Canadian car parts maker Magna is still Germany’s preferred partner to take a majority stake in GM Europe, Chancellor Angela Merkel has said, setting the stage for a showdown with General Motors over the takeover bids.
Officials from the German government and GM discussed the three offers for the loss-making European subsidiary that builds Opel and Vauxhall vehicles.
The three offers were submitted on Monday, and German and GM failed to agree on which they liked best.
GM has received offers from a consortium of Canadian supplier Magna and Russia’s Sberbank, from private equity company RHJ International, and a third from China’s Beijing Automotive (BAIC).
GM has to agree a choice with Germany, which is providing loan guarantees to the buyer and the subject is likely to be an issue in the campaign for Germany’s election on September 27.
“We have made clear that we view the Magna plan as sustainable in all respects,” Ms Merkel said at a company visit in northern Germany, adding the talks between GM and German officials would need longer.
German officials informed GM representatives of their preference for Magna, said Jochen Homann, head of the German government’s Opel Taskforce after the four-hour Berlin meeting.
“GM was very guarded about this,” he said, adding all the bids had several questions to be cleared up. Sources close to the talks said the officials had had a frank exchange of views.
GM likes the offer from RHJ, a Belgium-based financial investor that aims to shrink production to return Opel to profit and may be open to selling it back to GM at a later date.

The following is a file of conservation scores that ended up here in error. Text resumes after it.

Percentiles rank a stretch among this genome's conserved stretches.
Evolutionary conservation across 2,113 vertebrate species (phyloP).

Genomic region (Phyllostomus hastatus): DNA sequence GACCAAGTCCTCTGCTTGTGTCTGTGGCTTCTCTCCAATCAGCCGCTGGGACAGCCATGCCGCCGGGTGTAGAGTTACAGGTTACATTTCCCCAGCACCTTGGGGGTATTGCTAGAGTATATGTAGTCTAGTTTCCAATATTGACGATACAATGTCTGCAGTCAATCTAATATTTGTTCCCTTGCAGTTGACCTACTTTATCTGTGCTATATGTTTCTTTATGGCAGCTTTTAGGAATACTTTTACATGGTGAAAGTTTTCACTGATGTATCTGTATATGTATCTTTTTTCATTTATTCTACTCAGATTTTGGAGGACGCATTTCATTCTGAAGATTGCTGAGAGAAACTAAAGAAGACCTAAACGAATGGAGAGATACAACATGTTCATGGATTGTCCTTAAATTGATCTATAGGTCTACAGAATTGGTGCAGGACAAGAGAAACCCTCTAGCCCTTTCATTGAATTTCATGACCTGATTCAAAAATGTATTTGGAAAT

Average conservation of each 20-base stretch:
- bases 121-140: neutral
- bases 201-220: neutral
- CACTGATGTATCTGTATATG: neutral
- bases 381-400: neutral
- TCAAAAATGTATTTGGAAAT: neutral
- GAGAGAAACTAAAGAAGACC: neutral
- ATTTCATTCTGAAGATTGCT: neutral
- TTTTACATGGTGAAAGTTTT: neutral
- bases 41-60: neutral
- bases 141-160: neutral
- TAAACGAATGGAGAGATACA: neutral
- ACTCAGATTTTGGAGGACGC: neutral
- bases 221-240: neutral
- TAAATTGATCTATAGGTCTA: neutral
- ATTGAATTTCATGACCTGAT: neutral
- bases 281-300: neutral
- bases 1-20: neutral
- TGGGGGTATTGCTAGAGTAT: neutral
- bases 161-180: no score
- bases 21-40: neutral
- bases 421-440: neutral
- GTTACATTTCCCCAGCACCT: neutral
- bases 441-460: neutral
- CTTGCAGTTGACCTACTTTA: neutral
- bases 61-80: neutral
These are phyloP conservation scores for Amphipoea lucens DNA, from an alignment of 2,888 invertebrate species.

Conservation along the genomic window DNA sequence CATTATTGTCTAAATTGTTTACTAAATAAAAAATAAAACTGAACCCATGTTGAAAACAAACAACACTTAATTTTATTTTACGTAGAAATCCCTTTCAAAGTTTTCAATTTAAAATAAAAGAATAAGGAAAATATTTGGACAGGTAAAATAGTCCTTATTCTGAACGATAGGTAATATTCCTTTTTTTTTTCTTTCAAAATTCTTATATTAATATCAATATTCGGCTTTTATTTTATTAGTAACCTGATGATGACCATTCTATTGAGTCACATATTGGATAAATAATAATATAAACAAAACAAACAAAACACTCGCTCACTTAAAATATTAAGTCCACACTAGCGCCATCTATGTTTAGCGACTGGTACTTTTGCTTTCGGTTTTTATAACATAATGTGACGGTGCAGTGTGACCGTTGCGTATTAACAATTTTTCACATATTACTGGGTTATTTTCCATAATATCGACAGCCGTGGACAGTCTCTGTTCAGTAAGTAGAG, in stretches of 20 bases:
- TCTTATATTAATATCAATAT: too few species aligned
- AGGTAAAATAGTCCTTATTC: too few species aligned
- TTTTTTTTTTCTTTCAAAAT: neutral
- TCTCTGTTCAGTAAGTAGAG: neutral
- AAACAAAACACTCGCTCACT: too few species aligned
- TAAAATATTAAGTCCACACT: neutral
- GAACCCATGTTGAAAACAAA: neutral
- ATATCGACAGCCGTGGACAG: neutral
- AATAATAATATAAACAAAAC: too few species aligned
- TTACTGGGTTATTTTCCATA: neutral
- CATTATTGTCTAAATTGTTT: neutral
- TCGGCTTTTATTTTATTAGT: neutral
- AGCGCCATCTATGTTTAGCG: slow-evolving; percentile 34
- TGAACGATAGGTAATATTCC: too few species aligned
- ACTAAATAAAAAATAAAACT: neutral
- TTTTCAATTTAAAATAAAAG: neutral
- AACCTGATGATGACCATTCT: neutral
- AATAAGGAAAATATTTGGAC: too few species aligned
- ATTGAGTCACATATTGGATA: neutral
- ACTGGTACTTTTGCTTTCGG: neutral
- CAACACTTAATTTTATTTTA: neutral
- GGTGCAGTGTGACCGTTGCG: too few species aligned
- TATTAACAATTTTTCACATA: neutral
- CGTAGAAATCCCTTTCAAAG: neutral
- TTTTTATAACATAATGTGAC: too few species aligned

Mr Homann said further talks would take place once issues had been cleared up. He said all potential investors were offering a modest sum in terms of their own capital and that GM had to give way on some issues, such as on licence fees.
Eventually, the two sides, along with other European governments with Opel/Vauxhall plants, must agree on a partner. Both are represented on the Opel Trust, which has been responsible for Opel since GM entered bankruptcy in June.
The trust holds 65 per cent of Opel shares and must approve the investor. GM holds 35 per cent of Opel shares, while the German government is being asked to provide loan guarantees worth up to 4.5 billion euros (US$6.4 billion).
Magna wants to expand Opel’s full-scale car assembly business and forecasts high growth rates, particularly in Russia, home of its consortium partner Sberbank.
Several people familiar with the matter told Reuters Newsagency that the German states that are home to Opel factories also still prefer Magna’s offer.
The state premiers, like Ms Merkel are fearful of the prospect of mass layoffs among Opel’s roughly 25,000 workers in Germany before September’s election.
Mr Homann said the Chinese carmaker was still in the race for Opel but lagging behind.
In Britain, Business Secretary Peter Mandelson met Vauxhall management and unions. British authorities want to protect UK production and the company’s its 5500 strong workforce.
GM Europe is to hold talks with the UK government later this week